Ummid Assistant

Mumbai NGO, top experts join hands to train students for civil services exams

Welcome Guest! You are here: Home Views & Analysis

Will India and China fight a war again?

Wednesday September 26, 2012 01:09:28 PM, Mohan Guruswamy, IANS

Related Article

'India must prepare for conventional wars with Pakistan, China'

"On a strategic level, the Kargil War vividly demonstrated that a stable bilateral nuclear deterrence relationship can markedly inhibit such regional conflicts in intensity and scale-if not preclude them altogether," says the report on the role of the Indian Air Force by the Carnegie Endowment  

Most Indians rightly see the 1962 war between India and China, and a relatively small military defeat and the major national panic that followed, as a cathartic event. While 1962 will still be the seminal year for Sino-Indian relations, it is in 1967 that Indian and Chinese troops last clashed -- at Nathu La. Since then, not a shot has been fired across the border.

Nathu La at 14,200 feet is an important pass on the Tibet-Sikkim border through which passes the old Gangtok-Yatung-Lhasa trade route. Although the Sikkim-Tibet boundary is well defined, China never accepted Sikkim as an Indian protectorate with its army deployed there. During the 1965 India-Pakistan war, China gave an ultimatum to India to vacate both Nathu La and Jelep La passes on the Sikkim-Tibet border. Inexplicably, India's 17 Mountain Division vacated Jelep La. It still remains with China.

At the time of the 1967 clash, India's 2 Grenadiers held Nathu La. This battalion was under the command of Lt Col (later Brigadier) Rai Singh. The battalion was under the Mountain Brigade commanded by Brig M.M.S. Bakshi, MVC.

According to a young Indian officer, the routine at Nathu La started with patrolling by both sides along the perceived border, almost always leading to arguments. The only one on the Chinese side who could converse in broken English was the political commissar. Sentries of both forces would stand barely one meter apart in the centre of the Pass.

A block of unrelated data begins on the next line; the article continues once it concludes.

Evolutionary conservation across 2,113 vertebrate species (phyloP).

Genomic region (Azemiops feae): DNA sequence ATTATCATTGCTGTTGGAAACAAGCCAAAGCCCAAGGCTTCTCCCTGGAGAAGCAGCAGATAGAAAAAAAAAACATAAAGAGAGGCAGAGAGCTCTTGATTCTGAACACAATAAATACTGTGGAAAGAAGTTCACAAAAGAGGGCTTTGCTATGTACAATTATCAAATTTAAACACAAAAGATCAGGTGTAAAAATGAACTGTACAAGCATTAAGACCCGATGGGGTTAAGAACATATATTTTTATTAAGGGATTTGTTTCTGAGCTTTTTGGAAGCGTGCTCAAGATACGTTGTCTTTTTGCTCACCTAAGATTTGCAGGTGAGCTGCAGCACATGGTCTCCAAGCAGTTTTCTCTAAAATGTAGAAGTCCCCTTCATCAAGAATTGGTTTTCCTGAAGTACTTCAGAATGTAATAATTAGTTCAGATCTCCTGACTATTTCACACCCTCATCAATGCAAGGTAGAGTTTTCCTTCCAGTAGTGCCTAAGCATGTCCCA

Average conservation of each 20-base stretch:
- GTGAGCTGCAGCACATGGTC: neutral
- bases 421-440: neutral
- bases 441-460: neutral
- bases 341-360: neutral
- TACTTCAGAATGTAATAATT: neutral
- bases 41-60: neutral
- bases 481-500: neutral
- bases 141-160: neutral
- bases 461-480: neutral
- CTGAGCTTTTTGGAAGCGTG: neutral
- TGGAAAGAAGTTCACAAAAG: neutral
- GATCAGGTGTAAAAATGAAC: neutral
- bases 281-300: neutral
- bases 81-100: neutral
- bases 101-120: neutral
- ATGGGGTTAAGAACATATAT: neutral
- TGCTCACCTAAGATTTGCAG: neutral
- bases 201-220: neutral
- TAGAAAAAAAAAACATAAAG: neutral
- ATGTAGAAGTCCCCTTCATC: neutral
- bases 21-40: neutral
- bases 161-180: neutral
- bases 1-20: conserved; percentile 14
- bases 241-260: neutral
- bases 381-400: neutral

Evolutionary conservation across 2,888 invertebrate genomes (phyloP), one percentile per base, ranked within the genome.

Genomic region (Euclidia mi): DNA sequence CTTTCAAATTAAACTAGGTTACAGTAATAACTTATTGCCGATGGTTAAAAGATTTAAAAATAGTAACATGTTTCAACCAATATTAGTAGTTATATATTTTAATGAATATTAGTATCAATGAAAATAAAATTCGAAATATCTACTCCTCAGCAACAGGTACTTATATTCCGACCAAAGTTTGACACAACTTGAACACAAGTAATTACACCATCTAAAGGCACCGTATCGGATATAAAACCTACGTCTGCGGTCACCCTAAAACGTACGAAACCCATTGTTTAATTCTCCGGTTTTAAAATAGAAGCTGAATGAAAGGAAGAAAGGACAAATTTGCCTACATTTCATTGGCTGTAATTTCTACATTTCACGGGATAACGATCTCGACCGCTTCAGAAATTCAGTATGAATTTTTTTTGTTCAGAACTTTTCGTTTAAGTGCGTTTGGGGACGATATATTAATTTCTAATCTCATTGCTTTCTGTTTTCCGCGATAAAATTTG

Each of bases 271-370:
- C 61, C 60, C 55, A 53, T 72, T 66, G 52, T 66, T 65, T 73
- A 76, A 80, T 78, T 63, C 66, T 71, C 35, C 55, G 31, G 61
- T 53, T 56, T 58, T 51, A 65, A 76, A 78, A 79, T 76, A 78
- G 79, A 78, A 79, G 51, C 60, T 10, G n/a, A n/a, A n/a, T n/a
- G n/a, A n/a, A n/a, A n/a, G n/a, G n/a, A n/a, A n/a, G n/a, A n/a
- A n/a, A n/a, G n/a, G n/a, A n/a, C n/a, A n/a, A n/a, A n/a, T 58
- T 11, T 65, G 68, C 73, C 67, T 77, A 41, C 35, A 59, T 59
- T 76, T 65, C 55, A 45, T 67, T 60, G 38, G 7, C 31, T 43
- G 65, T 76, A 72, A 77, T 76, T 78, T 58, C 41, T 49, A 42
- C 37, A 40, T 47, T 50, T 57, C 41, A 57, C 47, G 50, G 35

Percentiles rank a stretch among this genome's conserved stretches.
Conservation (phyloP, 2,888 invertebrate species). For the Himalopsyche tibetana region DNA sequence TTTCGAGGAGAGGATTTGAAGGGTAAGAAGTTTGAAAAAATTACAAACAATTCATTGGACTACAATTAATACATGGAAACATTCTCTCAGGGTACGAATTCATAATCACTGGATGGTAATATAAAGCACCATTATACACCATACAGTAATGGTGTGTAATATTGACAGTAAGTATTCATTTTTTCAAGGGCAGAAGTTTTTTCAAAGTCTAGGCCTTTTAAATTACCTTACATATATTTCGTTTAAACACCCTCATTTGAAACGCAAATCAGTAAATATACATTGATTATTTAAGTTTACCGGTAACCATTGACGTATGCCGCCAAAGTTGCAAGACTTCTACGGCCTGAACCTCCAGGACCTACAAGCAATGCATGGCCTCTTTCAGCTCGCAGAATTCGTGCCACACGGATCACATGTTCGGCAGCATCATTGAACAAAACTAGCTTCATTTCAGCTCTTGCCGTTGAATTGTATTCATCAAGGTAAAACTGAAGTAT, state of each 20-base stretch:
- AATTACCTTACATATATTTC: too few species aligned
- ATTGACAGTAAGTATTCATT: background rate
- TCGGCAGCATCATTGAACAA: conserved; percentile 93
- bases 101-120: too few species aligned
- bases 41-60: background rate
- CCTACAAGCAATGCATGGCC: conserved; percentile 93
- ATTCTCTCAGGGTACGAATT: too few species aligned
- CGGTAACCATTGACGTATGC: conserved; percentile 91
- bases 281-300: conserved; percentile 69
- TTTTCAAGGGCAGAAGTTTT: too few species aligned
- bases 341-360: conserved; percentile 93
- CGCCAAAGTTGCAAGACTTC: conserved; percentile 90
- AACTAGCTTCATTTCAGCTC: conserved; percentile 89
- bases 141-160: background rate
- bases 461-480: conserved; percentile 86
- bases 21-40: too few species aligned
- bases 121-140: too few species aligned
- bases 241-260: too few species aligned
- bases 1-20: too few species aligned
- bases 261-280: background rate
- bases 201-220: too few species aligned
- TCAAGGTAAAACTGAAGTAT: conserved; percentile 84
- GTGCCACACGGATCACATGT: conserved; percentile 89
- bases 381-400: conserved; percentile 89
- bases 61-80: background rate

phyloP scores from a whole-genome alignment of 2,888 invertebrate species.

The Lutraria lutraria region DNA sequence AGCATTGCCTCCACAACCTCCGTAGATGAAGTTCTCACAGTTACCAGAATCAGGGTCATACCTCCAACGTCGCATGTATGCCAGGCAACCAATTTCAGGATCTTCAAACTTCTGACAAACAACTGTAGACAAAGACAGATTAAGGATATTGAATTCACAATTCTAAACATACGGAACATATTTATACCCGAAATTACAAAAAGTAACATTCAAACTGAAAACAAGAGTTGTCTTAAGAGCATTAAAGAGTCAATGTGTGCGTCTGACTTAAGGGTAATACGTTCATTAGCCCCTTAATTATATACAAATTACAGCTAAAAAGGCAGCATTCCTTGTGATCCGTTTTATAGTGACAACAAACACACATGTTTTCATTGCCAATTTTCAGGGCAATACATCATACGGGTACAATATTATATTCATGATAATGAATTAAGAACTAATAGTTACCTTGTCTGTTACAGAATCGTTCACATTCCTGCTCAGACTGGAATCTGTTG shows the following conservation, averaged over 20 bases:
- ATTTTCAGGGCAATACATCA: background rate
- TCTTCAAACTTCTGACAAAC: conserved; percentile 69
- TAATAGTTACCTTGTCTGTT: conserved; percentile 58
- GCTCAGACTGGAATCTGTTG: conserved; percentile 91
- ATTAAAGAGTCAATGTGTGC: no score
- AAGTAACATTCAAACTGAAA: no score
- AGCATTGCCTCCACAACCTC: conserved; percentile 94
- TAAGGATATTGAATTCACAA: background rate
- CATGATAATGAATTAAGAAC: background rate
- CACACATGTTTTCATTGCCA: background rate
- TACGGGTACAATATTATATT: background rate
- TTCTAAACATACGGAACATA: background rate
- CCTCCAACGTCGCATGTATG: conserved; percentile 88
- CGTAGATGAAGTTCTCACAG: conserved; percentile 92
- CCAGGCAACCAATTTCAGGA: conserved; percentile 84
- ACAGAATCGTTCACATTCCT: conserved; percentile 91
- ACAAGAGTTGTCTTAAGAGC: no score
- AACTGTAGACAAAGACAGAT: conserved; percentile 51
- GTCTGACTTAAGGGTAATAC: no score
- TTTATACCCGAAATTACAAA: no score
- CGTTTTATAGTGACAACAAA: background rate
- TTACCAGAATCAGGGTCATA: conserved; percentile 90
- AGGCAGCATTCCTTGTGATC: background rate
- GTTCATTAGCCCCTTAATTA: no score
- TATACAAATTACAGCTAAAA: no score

Arguments between the two sides soon changed to pushing and shoving. On Sep 6, 1967, a scuffle took place. In order to de-escalate the situation, the Indian military decided to lay a wire in the centre of the Pass from Nathu La to Sebu La to demarcate the perceived border. This task was to be carried out by the 70 Field Company of Engineers assisted by a company of 18 Rajput. It was to begin Sep 11.

Under a bright morning sun, engineers and soldiers started erecting long iron pickets from Nathu La to Sebu La while 2 Grenadiers and Artillery Observation Post Officers at Sebu La and Camel's Back were on alert. Immediately, the Chinese commissar came to the centre of the Pass.

The commissar asked Lt. Col. Rai Singh to stop laying the wire. Orders to the Indian Army were clear. They were not to blink. An argument soon built up into a scuffle. In the melee, the commissar got roughed up. Thereafter the Chinese went back to their bunkers. Engineers resumed laying the wire.

Within minutes, a whistle was heard on the Chinese side followed by murderous medium machine gun fire. Jawans of 70 Field Company and 18 Rajput were caught in the open and suffered heavy casualties. Col Rai Singh was wounded. Two brave officers, Capt Dagar of 2 Grenadiers and Major Harbhajan Singh of 18 Rajput, rallied a few troops and tried to assault the Chinese MMG but both died a heroic death.

2 Grenadier opened small arms fire but it was not very effective. Within the first 10 minutes, there were nearly 70 dead and scores wounded in the open on the pass. Within half hour, Chinese artillery opened up on the pass as well as in the depth areas but it failed to do much damage due to lack of observation.

The Indians sought artillery fire. Because of excellent domination and observation from Sebu La and Camel's Back, the officer say, artillery fire was most effective. Most Chinese bunkers were destroyed and the Chinese suffered very heavy casualties that by their own estimates were over 400. The artillery duel carried on day and night.

For the next three days, the Chinese were taught a lesson. On Sep 14, the Chinese threatened use of air force if shelling did not stop. By then, the lesson had been driven home and an uneasy ceasefire came about.

The Chinese, true to form, pulled over dead bodies to their side of the perceived border at night and accused India of violating the border. Dead bodies were exchanged Sep 15 in the presence of, among others, Lt. Gen. Jagjit Aurora and Lt. Gen. Sam Maneckshaw, the Eastern Army Commander.